Most politicians will do just about anything to avoid saying that they support a tax increase, particularly in an election year.
So it's no big surprise that when City Manager Mike Hein delivered a report to the Tucson City Council on ways to bring in more money to counter sinking city sales taxes, he called it an "Analysis of Potential Revenue Sources."
Hein's revenue-enhancement memo--a response to council members who wanted to know the range of financial options as they work to bridge an estimated $80 million shortfall in the budget year that begins July 1--is filled with what you might call "creative solutions."
There's a plan to raise an estimated $1.6 million from Tucson Water users by creating a pseudo-property tax on the water utility's property, which now pays no property taxes. There's a proposal to raise $3.4 million by increasing the tax on other utilities inside the city limits. There's even a pitch to implement a new tax on tanning salons that would raise $15,000 a year.
There are proposals--such as a tax on advertising revenues (worth $964,000 annually) or residential rental payments (which would raise $12 million)--that were rejected by a City Council largely controlled by Republicans (with the help of Democrat-turned-independent Carol West) earlier this decade.
And there is a politically sensitive proposal to raise the $14-a-month trash fee enacted by that Republican council.
Current council members Nina Trasoff and Karin Uhlich, Democrats who will seek re-election this year, disparaged the "garbage tax" when they ran for office four years ago, arguing that its creation demonstrated the insensitivity of their GOP opponents.
The women also criticized Republicans Fred Ronstadt and Kathleen Dunbar for hiking fees for Parks and Rec courses. Hein's memo suggests that the city could increase those fees, which were rolled back when both women took office.
Trasoff did not return a phone call from the Weekly, but Uhlich said that fees for Parks and Rec classes may need to be boosted. She says the cuts in the fees in 2005 were pushed by Councilman Steve Leal at the first council meeting she attended.
"He seemed to have the support of experienced colleagues we had by our side," said Uhlich, who added that nobody anticipated the severity of the current recession.
Uhlich hadn't had a chance to review all the options Hein had laid out last week, but she said that she wanted a "transparent" budget process. While she didn't address the trash fee directly, Uhlich signaled that higher city fees were on the horizon.
"We will be asking everybody in the community to contribute a fair share toward the city's services," she said.
Hein says a boost in the trash fee is certain to happen eventually.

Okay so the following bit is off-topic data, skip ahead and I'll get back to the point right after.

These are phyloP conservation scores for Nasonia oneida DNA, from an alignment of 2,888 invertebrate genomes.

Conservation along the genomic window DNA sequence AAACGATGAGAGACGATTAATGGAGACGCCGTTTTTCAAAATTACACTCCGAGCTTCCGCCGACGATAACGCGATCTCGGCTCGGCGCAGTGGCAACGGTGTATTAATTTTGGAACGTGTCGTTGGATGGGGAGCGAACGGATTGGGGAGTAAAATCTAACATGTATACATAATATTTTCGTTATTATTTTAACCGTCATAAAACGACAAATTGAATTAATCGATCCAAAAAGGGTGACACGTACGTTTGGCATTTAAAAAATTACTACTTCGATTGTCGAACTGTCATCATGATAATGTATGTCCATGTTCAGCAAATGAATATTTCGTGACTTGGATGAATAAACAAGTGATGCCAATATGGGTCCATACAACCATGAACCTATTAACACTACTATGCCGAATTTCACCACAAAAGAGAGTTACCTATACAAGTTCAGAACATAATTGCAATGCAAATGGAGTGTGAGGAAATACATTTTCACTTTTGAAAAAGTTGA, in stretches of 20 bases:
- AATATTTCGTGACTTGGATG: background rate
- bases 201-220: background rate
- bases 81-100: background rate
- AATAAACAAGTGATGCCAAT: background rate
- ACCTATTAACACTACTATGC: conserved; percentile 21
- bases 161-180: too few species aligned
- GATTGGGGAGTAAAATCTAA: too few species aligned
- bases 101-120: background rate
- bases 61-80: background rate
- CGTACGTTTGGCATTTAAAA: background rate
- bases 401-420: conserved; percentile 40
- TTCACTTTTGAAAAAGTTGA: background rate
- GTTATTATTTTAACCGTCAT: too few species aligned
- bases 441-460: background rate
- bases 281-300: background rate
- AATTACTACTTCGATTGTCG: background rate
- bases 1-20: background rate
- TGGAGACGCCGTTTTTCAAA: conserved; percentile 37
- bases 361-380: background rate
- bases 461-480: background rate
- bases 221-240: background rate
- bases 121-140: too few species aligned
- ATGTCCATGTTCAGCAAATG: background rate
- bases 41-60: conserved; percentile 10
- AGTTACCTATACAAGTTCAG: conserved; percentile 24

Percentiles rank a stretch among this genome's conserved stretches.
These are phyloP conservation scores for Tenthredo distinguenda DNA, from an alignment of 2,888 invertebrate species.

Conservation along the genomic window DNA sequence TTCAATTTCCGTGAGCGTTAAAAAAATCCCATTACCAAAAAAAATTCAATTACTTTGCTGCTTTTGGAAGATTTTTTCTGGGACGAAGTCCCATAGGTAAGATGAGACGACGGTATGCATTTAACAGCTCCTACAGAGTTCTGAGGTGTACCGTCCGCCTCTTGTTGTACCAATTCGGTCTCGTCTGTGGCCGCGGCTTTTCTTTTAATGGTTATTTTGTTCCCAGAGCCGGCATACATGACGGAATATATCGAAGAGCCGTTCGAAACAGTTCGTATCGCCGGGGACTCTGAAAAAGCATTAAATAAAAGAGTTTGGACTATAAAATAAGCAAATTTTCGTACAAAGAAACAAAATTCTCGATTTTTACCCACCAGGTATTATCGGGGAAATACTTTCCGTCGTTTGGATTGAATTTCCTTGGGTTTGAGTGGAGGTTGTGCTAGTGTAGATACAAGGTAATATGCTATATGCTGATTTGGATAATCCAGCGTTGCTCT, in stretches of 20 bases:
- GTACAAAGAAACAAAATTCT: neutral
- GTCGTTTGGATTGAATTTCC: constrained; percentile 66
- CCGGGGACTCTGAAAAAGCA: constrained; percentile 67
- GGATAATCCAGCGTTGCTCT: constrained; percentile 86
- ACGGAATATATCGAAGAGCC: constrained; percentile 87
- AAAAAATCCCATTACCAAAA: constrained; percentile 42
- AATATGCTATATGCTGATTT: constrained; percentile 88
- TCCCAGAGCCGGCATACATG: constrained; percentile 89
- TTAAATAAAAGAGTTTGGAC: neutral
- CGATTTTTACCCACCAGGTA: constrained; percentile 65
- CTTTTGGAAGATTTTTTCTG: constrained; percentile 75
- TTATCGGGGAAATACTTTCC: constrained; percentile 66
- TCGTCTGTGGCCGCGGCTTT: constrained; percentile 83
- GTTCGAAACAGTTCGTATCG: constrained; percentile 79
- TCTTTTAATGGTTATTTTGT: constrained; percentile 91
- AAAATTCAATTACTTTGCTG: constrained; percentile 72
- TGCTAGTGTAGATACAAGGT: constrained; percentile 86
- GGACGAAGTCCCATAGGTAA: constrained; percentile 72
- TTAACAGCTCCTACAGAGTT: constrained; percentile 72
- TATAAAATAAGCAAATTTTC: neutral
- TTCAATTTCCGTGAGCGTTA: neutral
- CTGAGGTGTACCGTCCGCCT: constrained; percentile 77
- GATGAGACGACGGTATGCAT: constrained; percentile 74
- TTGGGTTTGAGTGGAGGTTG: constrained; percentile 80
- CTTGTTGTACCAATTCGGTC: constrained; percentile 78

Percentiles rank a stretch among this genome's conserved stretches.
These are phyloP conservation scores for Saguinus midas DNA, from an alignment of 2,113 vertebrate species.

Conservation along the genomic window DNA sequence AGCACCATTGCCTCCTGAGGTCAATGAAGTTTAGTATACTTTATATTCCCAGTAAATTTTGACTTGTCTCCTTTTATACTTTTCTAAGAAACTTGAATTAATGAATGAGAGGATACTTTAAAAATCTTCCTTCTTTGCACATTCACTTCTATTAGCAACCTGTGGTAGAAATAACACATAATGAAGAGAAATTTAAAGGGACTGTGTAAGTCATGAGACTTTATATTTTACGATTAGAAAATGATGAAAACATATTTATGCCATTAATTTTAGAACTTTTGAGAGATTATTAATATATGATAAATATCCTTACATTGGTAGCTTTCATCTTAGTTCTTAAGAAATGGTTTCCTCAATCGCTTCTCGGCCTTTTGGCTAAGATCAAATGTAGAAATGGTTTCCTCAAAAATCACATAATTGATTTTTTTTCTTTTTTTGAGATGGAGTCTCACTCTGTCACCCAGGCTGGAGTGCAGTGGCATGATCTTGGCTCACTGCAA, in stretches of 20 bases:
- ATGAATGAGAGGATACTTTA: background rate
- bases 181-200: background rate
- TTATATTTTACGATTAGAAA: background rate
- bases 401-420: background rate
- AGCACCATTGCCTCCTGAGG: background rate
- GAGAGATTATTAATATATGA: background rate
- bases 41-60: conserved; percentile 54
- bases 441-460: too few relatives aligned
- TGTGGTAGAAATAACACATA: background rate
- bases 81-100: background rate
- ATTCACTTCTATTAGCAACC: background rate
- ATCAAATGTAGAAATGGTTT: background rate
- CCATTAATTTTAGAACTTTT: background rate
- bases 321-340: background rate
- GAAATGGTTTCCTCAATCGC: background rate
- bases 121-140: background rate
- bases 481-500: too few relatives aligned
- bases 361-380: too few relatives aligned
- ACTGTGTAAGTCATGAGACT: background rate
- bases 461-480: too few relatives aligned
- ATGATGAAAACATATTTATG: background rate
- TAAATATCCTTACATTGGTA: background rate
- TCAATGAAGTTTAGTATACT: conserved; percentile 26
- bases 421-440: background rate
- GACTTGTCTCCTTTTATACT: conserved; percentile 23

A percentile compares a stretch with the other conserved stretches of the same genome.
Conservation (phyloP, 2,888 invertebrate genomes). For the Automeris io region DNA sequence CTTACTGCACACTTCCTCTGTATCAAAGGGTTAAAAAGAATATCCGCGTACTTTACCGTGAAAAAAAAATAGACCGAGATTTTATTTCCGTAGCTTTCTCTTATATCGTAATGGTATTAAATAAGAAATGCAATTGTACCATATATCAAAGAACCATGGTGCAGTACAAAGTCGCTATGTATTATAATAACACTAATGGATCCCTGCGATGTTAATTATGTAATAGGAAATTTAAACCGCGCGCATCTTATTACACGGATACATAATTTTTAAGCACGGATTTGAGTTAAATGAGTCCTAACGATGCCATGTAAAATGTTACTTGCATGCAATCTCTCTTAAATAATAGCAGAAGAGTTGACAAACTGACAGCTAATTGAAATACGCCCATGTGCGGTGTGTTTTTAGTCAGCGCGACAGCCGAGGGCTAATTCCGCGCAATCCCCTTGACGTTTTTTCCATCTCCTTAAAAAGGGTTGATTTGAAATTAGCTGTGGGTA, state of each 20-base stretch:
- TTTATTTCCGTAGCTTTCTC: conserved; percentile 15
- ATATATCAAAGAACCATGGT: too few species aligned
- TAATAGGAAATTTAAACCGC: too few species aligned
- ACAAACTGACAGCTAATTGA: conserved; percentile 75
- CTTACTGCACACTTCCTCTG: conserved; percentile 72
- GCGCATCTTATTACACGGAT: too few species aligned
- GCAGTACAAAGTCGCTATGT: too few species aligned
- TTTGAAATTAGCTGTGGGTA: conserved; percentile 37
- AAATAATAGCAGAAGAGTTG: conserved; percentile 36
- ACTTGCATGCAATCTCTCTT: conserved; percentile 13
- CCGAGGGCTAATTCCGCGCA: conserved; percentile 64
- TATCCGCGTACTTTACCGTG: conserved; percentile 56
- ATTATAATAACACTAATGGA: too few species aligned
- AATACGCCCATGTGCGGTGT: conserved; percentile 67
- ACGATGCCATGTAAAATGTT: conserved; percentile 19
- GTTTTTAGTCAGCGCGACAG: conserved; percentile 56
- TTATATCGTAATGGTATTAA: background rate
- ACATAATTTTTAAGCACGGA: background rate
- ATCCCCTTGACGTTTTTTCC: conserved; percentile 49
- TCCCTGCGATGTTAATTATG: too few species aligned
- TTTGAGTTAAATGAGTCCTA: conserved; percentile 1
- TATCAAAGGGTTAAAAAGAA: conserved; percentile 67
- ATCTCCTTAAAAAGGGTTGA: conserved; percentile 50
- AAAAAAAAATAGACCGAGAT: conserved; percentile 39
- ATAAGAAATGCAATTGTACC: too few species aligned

"It's an enterprise fund, so it certainly has to break even," Hein says. "Whether it's done this year or not, there will have to be a rate increase at some point. ... There will certainly be a cost-of-service study done this year."
If things work out the way that Hein is now proposing, the City Council may not need to embrace too many of the "revenue enhancements" to balance next year's budget. Earlier this week, Hein released a budget plan that only requires $5 million in tax and fee increases.
Hein proposes to bridge the remaining budget gap with a number of other budget maneuvers, including:
• Saving $2 million by merging the city's planning and development services departments.
• Cutting another 7.5 percent from other city departments.
• Requiring city employees, with the exception of police and firefighters, to take 12 unpaid days off.
• Dipping into the city's reserve fund for $4 million.
• Refinancing portions of the city's debt to save $10 million.
• Cutting $4 million in Sun Tran funding.
• Cutting $4 million in funding to outside agencies.
Hein also expects that some commercial property owners neighboring the city will agree to annexation, bringing in an estimated $1 million in tax revenues.
Hein says he'd like to decide which workers will be laid off by April so they'll have a chance to look for new work, make plans to take care of their insurance and take other steps to brace for losing their jobs.
"I'd like to let them know as soon as possible," Hein says. "They can use our insurance through July and get other employment, hopefully."
City Councilman Rodney Glassman said he hadn't yet had a chance to review Hein's memo on fee and tax increases, but he said that the city would probably need to implement some of them.
"I think we need to be honest with the citizens of Tucson, evaluate what things cost and then make a decision about how to pay for them," Glassman said. "We cannot make empty promises about providing services for free, because it's not possible."